The most immediate impact of IoT on mining is in the improvements to maintenance of mining heavy machinery and assets. Based on the many conversations I have had with industry experts, it is apparent that many in the mining industry are using a ‘break to fix’ mentality on their assets. They ‘push’ the asset to a point that it breaks. The issue here is that this approach is unpredictable and incredibly costly to the operations of the business. Waiting until a machine breaks leads to downtime which leads to lost revenue. Read More »
I just returned from the Internet of Things (IoT) Global Summit in Washington DC, where I was privileged to speak on accelerating Smart City growth worldwide through the Internet of Everything (IoE). At Cisco, we’ve pioneered the idea that the next wave of the Internet is not just about devices and things, but about the interconnections among people, process, data, and things—what we call the Internet of Everything. So it was gratifying that even at an event built around the Internet of Things, much of the conversation centered on people and process in connection with technology.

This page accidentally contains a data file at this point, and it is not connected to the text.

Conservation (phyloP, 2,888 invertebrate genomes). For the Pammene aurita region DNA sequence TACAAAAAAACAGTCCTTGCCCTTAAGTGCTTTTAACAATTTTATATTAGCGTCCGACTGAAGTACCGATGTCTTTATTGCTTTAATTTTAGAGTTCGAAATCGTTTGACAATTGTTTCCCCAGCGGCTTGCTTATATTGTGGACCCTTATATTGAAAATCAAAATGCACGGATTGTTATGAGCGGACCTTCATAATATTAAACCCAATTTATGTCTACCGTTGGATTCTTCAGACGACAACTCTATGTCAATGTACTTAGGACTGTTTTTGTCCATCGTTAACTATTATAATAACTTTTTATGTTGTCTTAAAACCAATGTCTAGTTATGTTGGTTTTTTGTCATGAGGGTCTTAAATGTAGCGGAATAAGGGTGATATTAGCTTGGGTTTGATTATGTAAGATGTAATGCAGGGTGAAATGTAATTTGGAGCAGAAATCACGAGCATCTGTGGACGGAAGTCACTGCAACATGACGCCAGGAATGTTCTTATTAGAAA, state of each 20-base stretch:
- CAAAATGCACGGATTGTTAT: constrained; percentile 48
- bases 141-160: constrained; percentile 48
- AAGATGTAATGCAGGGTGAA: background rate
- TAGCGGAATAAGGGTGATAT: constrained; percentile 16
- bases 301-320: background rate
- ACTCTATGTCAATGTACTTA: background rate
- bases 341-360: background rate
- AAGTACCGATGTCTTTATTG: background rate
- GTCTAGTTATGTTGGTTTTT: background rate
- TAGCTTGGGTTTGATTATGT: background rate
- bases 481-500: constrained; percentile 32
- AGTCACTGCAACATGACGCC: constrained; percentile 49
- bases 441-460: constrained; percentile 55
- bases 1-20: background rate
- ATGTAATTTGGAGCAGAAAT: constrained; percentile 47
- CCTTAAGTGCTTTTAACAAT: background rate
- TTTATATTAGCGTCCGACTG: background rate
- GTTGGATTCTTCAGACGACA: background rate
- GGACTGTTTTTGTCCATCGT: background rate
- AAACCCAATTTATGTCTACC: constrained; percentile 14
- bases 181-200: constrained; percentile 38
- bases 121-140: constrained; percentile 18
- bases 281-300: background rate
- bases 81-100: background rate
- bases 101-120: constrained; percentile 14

The IoT Global Summit brought together about 200 business leaders, policy makers, and regulators to talk about the impact of IoT on the ways we conduct business, provide services, and interact with people, as well as on the fundamental issues of security and privacy.
One of the interesting things about how IoT is playing out in Smart and Connected Cities around the world is Read More »
In our increasingly interconnected world, the Internet of Everything is making trust a critical element of how people use network-connected devices to work, play, live, and learn. The relentless rise in information security breaches underscores the deep need for enterprises and governments alike to trust that their systems, data, business partners, customers, and citizens are safe.
Consequently, I see an evolution taking place regarding accountability in cybersecurity moving up to the boardroom level, an issue I discussed earlier this year in Fortune. In a recent Information Systems Audit and Control Association (ISACA) report, 55 percent of corporate directors revealed that they have to personally understand and manage cyber as a risk area. The National Association of Corporate Directors recently published a document on corporate directors’ ownership and management of risk in cyber for public companies. In March of this year, an SEC commissioner said that the SEC plans to create a requirement for corporate directors regarding managing cybersecurity as a risk.